search for elements without duplicates in a list

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search for elements without duplicates in a list

Postby lovecodecakes » Sun Apr 14, 2013 1:20 pm

this is a code to check for duplicates in a list
Code: Select all
def has_duplicates(alist):
    alpha=[]
    numeric=[]
    for i,j in enumerate(alist):
        if type(j)!=int and alist.count(j)>1:
            if all(j != alpha[x] for x in alpha): # Tried this to eliminate duplicating the alpha list
                alpha+=[int(i)]
    for i,j in enumerate(alist):
        if type(j)==int and alist.count(j)>1:
            if all(j != numeric[x] for x in numeric):  # Tried this to eliminate duplicating the numeric list
                numeric+=[int(i)]
    return alpha,numeric

This is not an efficient code.
Another point is given a list [1,2,3,'a','b','b','c',4,4,'A']
Code: Select all
has_duplicates([1,2,3,'a','b','b','c',4,4,'A'])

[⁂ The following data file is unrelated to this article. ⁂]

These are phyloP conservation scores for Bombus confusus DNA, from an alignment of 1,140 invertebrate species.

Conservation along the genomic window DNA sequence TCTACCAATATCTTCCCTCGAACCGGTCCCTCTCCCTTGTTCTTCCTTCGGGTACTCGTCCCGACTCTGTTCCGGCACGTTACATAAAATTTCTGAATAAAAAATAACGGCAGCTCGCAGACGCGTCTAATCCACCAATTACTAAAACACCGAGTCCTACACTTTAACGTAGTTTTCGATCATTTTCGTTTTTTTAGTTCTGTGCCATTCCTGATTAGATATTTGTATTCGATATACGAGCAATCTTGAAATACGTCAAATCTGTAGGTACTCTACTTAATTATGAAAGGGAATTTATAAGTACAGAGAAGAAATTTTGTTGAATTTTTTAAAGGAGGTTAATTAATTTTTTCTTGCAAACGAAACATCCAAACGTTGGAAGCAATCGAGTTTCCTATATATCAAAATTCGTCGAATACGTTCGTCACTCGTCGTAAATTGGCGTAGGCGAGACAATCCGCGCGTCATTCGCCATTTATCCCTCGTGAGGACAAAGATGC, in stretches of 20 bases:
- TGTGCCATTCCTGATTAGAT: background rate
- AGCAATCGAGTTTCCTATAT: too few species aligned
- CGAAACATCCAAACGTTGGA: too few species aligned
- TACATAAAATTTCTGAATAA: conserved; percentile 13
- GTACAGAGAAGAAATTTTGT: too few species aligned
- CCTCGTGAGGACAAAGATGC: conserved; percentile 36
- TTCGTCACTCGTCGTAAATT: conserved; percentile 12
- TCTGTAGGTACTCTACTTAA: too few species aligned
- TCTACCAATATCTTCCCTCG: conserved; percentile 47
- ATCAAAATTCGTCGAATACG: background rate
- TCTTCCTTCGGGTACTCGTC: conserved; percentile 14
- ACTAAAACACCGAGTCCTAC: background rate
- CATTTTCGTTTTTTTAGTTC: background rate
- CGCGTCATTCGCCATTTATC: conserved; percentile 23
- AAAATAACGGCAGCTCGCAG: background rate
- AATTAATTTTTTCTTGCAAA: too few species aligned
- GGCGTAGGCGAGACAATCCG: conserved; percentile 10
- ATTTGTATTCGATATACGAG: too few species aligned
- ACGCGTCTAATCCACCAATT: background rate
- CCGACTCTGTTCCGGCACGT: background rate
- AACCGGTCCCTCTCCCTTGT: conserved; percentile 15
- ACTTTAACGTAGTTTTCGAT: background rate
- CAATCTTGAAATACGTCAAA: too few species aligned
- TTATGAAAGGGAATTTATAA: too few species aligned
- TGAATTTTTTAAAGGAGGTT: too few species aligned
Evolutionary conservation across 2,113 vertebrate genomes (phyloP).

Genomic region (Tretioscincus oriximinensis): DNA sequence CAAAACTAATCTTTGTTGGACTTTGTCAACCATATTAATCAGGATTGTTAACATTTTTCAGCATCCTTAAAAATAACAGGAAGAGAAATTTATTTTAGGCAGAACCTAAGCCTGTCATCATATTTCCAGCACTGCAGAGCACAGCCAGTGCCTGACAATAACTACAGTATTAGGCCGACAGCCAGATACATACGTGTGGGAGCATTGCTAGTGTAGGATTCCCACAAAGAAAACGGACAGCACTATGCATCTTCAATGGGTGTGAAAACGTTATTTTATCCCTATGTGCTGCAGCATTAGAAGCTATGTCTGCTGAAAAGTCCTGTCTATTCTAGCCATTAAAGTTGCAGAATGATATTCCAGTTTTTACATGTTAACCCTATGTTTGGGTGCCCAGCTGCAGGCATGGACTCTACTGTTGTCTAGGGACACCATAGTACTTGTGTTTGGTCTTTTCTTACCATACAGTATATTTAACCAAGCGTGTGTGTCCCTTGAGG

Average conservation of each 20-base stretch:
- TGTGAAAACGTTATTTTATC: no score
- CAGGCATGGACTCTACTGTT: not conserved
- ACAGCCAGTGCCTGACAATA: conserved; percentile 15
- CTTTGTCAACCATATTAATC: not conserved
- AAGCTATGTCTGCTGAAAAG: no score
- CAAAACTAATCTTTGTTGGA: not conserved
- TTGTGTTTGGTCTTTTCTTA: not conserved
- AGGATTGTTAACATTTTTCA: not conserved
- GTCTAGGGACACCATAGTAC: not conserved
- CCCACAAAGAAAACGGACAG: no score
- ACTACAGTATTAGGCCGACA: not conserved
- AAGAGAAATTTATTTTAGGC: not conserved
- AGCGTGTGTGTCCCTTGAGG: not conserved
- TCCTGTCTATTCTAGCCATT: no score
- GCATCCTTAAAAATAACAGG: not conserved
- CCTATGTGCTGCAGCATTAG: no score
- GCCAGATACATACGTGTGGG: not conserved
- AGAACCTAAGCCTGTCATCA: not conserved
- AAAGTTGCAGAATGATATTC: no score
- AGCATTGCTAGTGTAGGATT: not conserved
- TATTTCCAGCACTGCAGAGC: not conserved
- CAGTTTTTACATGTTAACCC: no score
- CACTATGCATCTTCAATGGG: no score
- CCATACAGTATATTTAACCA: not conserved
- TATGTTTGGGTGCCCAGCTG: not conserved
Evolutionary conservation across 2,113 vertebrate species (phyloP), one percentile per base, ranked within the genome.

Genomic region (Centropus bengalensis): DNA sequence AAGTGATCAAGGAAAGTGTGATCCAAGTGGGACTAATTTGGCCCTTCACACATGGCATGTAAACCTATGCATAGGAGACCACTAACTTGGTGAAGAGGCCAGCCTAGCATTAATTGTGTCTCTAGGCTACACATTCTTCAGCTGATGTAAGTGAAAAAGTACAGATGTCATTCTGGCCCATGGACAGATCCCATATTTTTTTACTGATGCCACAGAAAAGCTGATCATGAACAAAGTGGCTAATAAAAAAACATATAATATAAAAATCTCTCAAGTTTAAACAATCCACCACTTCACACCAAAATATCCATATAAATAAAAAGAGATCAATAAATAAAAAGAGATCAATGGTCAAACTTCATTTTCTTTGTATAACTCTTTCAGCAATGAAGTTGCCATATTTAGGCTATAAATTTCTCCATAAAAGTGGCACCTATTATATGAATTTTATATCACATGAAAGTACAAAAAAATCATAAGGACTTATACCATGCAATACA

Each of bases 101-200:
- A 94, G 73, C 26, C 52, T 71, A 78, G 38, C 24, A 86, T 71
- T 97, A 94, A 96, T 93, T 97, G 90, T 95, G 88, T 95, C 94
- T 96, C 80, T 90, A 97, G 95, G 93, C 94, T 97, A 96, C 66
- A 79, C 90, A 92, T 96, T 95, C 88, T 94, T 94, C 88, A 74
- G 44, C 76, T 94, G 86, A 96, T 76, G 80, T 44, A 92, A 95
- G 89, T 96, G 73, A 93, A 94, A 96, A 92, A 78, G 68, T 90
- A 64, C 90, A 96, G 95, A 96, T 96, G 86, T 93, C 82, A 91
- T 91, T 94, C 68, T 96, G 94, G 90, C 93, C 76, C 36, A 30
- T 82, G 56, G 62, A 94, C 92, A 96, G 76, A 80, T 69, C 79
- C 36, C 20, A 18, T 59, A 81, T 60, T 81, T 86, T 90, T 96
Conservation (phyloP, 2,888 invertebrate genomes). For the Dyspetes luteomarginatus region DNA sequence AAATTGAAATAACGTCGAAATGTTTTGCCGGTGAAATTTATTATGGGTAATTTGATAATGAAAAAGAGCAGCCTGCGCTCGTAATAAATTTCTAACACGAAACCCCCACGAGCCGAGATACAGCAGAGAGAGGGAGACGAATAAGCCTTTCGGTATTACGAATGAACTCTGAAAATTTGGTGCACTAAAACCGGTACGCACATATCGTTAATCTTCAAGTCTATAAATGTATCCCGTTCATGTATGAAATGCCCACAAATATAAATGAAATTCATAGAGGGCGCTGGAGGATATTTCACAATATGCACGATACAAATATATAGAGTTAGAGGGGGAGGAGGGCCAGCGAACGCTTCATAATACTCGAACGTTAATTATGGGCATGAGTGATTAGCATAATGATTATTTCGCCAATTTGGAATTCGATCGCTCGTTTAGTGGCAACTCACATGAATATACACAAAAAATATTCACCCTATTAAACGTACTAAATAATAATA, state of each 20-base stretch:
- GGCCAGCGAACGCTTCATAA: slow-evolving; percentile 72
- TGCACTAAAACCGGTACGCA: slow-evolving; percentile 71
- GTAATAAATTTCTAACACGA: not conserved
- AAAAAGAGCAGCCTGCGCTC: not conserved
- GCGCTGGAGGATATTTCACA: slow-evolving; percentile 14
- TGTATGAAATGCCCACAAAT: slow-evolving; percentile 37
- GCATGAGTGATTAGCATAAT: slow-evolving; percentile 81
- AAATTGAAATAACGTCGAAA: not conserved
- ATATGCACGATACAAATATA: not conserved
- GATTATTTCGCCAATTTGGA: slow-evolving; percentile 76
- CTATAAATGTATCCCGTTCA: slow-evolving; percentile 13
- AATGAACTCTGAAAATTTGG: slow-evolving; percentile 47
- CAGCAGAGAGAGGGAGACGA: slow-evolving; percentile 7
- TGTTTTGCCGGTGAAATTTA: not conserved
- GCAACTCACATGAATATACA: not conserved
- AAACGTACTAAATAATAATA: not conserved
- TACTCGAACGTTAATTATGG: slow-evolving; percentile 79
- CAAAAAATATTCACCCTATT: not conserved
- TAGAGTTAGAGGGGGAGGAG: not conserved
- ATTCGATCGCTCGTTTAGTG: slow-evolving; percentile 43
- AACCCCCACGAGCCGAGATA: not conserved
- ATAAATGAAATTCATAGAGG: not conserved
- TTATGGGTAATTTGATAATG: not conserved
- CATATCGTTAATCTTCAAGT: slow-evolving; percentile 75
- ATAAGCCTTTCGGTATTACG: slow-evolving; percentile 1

Out[77]: ([4, 5], [7, 8])


Q1. the problem is 4==5 and 7==8 in the result. I would like to know if something like findall feature exists for lists where
Q2 .How do I get just ([4],[7]) in this particular example??
Q3. How to search for only numbers in a list using some search function available for list??
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Re: search for elements without duplicates in a list

Postby Mekire » Sun Apr 14, 2013 2:43 pm

You are over complicating. Also, do you simply want to know if duplicates exist, or is it vital to know the indexes?
If you just want a True or False it is simple:
Code: Select all
def has_duplicates(alist):
    for item in alist:
        if alist.count(item) > 1:
            return True
    return False

def has_dups_hashable(alist):
    return not sorted(alist) == sorted(list(set(alist)))
The second version there will only work if all types in the list are hashable.

To get the indexes isn't much harder. Use list.count and list.index

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Re: search for elements without duplicates in a list

Postby Yoriz » Sun Apr 14, 2013 4:40 pm

Here is another way of doing it using dictionary's to count the occurrences.
Code: Select all